LAMAR STATE COLLEGE-PORT ARTHUR
LAMAR STATE COLLEGE–PORT ARTHUR. Lamar State College–Port Arthur is a two-year, lower division institution located on twenty-two acres of land. The school was founded in 1909 as Port Arthur College by John Warne Gates. Port Arthur College was a city-owned, nonprofit, vocational school specializing in business and electronics education, offering training in stenography, secretarial work, bookkeeping, accounting, and radio. by 1925 the college owned a fifteen-acre campus; in 1933 radio station KPAC was established. In 1947 the school had twenty-five faculty members and an average annual enrollment of 800. A new $800,000 classroom-administration building was occupied in November 1967, and two new buildings were erected to house vocational programs in 1973 and 1974. The 1974–75 regular term enrollment was 409 students. Port Arthur College joined Lamar University in 1975 and was designated as a component of the Lamar University System in 1983. It received degree-granting status from the Texas legislature in 1991. The school now provides courses leading to an associate of arts or science degree as well as academic courses preparatory to pursuit of a baccalaureate degree. Vocational and technical courses are offered in a variety of fields. The branch campus comprises fifteen buildings, including the A. J. M. Vuylsteke home, the former residence of the Consul of the Netherlands now used as a campus meeting site, and Gates Memorial Library, which houses over 29,000 volumes. In 1991, with 102 full and part-time faculty and an enrollment of 2,039, the university was accredited by the Southern Association of Colleges and Schools. In 1995 the school became part of the Texas State University System, and in 1999 its name was changed from Lamar University–Port Arthur to Lamar State College–Port Arthur. Enrollment in the spring of 2001 was 3,086 with a faculty of 144. W. Sam Monroe was president.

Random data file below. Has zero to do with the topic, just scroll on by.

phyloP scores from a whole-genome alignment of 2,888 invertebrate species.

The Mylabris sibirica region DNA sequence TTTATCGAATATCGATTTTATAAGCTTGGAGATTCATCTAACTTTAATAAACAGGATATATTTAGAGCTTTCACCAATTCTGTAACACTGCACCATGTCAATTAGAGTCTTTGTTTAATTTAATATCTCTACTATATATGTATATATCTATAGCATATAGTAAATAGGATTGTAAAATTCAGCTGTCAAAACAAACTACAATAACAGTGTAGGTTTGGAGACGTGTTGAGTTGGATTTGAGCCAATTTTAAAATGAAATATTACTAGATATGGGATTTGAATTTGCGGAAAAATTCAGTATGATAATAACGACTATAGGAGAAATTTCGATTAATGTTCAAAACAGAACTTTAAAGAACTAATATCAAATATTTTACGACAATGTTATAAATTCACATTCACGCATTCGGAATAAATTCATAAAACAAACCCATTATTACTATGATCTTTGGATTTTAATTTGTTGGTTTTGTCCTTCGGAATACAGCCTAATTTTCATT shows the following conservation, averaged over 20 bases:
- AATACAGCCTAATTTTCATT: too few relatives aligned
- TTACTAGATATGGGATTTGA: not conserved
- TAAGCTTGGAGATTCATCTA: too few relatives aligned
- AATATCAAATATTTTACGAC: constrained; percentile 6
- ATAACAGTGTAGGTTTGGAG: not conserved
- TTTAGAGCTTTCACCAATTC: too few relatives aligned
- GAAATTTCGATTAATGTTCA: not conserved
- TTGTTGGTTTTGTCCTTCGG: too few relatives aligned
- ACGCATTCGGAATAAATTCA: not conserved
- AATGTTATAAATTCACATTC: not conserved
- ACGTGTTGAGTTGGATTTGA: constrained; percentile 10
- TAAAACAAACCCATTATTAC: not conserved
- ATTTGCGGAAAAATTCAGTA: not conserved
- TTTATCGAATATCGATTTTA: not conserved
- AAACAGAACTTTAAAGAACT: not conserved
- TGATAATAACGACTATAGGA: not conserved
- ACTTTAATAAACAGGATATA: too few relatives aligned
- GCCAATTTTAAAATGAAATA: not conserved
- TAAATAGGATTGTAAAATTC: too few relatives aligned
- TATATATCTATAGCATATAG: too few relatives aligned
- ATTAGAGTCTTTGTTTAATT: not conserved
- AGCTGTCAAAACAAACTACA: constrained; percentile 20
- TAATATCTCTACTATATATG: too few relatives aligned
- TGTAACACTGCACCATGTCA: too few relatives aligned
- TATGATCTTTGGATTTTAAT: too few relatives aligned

Ray Asbury, The South Park Story, 1891–1971, and the Founding of Lamar University, 1923–1941 (Beaumont: South Park Historical Committee, 1972).